City Council will review the latest plan for the long-gestating Melrose Gathering Place in West Hollywood’s Design District. The project was initiated in 2019 and has undergone several design revisions since then, in response to community feedback.
The initial plan called for a public gathering place at the location, and the first design emerged through three rounds of workshops between city staff, design consultants, and a specially formed Design District Working Group, followed by three additional community meetings. A majority of participants at the community meetings preferred a park-like setting featuring shade trees, a combination of soft and hard permeable surfaces, and public art, designed for passive uses such as reading, relaxing, and conversing with friends, but not intended for large, intensive public events such as festivals or performances.
From July 2019 to June of 2021, the original design concept was developed and shared in various meetings with the Design District Working Group, the Arts and Cultural Affairs Commission (ACAC), and the community. However, the proposed plaza design and art installation were met with reservations from the community and in conjunction with other concerns related to its execution was ultimately abandoned.
In September 2022, a new design process was initiated that included the commissioning of a team comprised of the landscape architects Pamela Burton & Company and artist Karon Davis to jointly reimagine the space. The new design, now known as “Weaver’s Walk,” draws inspiration from the Design District’s textile industry and includes a strolling garden, large specimen oak trees, pollinator-friendly landscaping, a water bottle refilling station, and a new public artwork by Karon Davis.
The strolling experience will encompass a habitat garden that will increase site permeability beyond the original design and incorporate an overhead tree canopy within the context of a natural area of respite. The primary circulation path through Melrose Gathering Place is ‘Weaver’s Walk,’ which is inspired by Davis’ artwork. This pedestrian footpath weaves through the landscaped areas and features graphic patterned paving inspired by West African Guro cloth textiles. A fully accessible permeable path sweeps through the pollinator gardens, creating an intimate garden experience that includes custom benches that encourage short-term passive uses.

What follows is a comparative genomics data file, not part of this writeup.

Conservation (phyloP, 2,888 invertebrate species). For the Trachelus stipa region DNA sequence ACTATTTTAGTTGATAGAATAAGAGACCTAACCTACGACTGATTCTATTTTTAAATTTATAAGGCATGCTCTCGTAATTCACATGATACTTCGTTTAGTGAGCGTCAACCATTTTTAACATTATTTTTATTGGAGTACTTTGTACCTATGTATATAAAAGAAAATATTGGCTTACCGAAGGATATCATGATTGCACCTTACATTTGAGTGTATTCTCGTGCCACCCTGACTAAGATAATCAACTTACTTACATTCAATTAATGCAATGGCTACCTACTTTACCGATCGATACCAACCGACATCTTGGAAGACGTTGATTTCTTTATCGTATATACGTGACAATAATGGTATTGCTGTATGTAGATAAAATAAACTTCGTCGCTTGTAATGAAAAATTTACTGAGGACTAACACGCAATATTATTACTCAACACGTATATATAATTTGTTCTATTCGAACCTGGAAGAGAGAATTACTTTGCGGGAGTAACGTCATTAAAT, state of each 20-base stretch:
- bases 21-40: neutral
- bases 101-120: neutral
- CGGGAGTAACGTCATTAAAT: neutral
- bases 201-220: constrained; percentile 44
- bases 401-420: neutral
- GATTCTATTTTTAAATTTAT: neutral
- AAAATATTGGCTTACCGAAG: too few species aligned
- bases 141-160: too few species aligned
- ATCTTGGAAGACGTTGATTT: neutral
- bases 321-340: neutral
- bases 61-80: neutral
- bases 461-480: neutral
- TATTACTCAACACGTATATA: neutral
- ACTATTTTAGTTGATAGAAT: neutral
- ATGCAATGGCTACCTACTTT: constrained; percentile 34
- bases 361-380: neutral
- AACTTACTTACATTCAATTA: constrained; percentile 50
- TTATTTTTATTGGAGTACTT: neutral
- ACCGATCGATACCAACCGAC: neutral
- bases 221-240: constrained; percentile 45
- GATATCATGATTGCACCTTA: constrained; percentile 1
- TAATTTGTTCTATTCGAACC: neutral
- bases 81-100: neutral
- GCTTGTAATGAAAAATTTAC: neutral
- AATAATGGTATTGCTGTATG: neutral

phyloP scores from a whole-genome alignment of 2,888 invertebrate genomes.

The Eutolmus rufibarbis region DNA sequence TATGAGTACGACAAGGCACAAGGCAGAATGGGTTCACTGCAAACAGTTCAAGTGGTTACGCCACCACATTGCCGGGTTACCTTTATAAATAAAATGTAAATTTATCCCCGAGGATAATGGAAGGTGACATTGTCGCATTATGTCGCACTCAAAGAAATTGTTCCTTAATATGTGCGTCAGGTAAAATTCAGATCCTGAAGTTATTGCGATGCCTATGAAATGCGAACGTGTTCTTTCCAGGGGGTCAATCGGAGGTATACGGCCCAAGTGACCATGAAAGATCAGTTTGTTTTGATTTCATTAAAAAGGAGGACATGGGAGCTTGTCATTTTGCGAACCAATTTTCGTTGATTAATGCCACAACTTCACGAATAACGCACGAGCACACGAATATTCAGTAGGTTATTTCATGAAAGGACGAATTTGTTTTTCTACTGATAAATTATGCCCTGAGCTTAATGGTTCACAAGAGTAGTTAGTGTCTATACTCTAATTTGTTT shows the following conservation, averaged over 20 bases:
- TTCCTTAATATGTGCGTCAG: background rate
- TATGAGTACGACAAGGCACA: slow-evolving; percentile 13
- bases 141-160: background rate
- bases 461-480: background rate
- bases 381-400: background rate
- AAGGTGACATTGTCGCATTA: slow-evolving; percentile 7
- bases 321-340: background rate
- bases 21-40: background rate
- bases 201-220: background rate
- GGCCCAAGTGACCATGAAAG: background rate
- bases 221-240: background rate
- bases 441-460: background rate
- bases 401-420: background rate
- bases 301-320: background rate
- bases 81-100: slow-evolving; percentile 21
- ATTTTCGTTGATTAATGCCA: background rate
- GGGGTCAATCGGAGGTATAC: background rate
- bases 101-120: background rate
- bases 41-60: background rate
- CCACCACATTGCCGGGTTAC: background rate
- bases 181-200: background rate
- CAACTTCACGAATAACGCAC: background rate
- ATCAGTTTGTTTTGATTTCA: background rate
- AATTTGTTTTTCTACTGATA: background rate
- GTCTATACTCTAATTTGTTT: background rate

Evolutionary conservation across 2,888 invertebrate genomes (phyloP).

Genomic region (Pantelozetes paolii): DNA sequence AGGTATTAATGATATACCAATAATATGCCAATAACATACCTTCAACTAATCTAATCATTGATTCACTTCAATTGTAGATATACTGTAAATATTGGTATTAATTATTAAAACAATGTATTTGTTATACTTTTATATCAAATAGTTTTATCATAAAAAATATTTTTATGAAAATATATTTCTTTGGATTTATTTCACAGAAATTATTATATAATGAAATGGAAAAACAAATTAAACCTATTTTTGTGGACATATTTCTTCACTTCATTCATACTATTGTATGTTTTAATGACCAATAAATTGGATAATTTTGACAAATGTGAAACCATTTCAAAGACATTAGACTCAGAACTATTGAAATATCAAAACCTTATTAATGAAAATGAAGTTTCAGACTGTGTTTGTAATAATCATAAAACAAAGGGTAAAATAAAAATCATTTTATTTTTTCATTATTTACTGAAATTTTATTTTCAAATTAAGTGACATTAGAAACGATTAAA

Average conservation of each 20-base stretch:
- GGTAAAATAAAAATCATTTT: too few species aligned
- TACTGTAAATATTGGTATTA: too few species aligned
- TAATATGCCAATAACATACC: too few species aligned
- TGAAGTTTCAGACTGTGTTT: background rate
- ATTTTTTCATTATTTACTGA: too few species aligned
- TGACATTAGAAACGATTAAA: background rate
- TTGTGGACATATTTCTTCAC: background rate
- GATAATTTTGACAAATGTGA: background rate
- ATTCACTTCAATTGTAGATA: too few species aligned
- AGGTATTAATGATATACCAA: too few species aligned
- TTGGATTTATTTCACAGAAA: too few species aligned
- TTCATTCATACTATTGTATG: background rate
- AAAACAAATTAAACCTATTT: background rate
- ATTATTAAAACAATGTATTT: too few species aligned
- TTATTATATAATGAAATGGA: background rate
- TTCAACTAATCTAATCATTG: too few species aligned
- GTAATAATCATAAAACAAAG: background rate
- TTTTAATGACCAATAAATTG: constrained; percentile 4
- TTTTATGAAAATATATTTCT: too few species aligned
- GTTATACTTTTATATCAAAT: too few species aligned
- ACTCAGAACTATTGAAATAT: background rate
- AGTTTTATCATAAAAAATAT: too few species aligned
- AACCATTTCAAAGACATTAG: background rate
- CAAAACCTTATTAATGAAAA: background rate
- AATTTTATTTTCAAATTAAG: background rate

Features such as large boulders and truncated domes along the pathway will be used adjacent to the two driveways for pedestrian safety. The two featured tree species will be a series of large specimen oak trees, which will be a distinctive shading element throughout the year, and forest pansy redbud trees, which are deciduous and sprout rose-pink flowers during the winter and spring, complementing the artwork and bringing a sense of annual variety to the space.
Site lighting will consist of down-lighting in trees and Design District pedestrian pole lights. Lighted bollards will be incorporated into the design at the existing driveways and along walking paths, and the sculpture will be encircled with feature up-lighting. Landscaped areas will be maintained 30” and lower to provide clear sight lines throughout the garden.